Quantum mechanics, dealing with atoms and electrons on a single-particle level, is the basis of modern technologies in computing and communication. While photonics is considered a completely different research subject, its intrinsic capability of creating non-Hermitian Hamiltonians by optical gain and loss makes it an ideal platform to explore various quantum symmetry paradigms that were deemed impossible in the past.
In this seminar, I will present my team's recent efforts on quantum inspired photonics where quantum symmetries (such as parity-time symmetry) guide the design of nanophotonics for unprecedented optical properties.
Although it was widely believed that optical loss was detrimental in photonic applications, I will start from an opposite viewpoint and develop a new paradigm of positively manipulating optical losses, demonstrating unidirectional light-matter interaction tailored at a "quantum" exceptional point in the complex dielectric permittivity domain.
Moreover, I will discuss harnessing optical losses for unique microlaser functionality. In particular, I will focus on an orbital angular momentum (OAM) microlaser that structures and twists the lasing radiation at the microscale, which is expected to address the growing demand for information capacity.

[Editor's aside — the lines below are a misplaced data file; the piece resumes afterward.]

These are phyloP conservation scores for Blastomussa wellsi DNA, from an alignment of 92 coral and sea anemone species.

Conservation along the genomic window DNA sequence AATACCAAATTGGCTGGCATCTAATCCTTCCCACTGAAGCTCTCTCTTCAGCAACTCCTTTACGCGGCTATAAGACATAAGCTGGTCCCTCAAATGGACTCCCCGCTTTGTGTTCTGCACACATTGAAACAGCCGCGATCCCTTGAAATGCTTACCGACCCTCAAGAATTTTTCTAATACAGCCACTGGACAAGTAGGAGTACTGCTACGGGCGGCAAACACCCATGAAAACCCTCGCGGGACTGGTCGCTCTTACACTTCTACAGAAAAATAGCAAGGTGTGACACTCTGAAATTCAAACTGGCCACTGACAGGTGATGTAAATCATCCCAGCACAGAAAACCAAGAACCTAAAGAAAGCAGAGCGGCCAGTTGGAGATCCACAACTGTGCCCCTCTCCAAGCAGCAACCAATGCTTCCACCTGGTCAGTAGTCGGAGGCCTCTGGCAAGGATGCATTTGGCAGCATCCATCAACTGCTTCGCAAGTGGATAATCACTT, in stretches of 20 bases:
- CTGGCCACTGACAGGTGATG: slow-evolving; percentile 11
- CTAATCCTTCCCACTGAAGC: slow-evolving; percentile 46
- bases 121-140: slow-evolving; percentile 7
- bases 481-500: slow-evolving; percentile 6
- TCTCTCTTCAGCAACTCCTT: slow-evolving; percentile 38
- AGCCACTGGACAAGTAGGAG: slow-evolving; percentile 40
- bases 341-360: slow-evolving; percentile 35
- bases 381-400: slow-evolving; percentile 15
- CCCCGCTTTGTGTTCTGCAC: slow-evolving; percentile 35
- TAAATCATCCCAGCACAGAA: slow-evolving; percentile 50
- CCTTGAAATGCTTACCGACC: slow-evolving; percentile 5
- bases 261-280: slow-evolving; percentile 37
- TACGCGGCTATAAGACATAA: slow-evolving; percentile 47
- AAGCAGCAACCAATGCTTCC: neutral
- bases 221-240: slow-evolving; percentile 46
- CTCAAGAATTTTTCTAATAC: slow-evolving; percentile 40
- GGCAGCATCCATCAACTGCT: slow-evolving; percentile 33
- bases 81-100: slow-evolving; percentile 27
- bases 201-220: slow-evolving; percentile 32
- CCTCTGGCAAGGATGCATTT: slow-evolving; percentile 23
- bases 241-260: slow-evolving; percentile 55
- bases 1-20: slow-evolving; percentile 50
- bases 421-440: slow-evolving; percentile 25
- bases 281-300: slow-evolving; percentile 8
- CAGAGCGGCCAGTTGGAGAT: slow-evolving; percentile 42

These quantum explorations not only provide positive impacts on fundamental quantum physics, but also facilitate technological breakthroughs in photonic materials. Hence, research in quantum inspired photonics of such two-fold benefits are advancing both fields simultaneously.
Liang Feng is currently an assistant professor of materials science and engineering at the University of Pennsylvania. He received his Ph.D. in electrical engineering from UCSD in 2010, and was subsequently a postdoctoral researcher at California Institute of Technology and the NSF Nanoscale Science and Technology Center at UC Berkeley.
Prior to joining University of Pennsylvania, Feng held an assistant professor position at SUNY Buffalo from 2014 to 2017. He has authored and coauthored over 50 papers in a variety of journals including Science, Nature Materials, Nature Photonics and PRL. He also received a U.S. Army Research Office Young Investigator Program (YIP) Award in 2016.
For more information, please contact Nancy Webb at [email protected]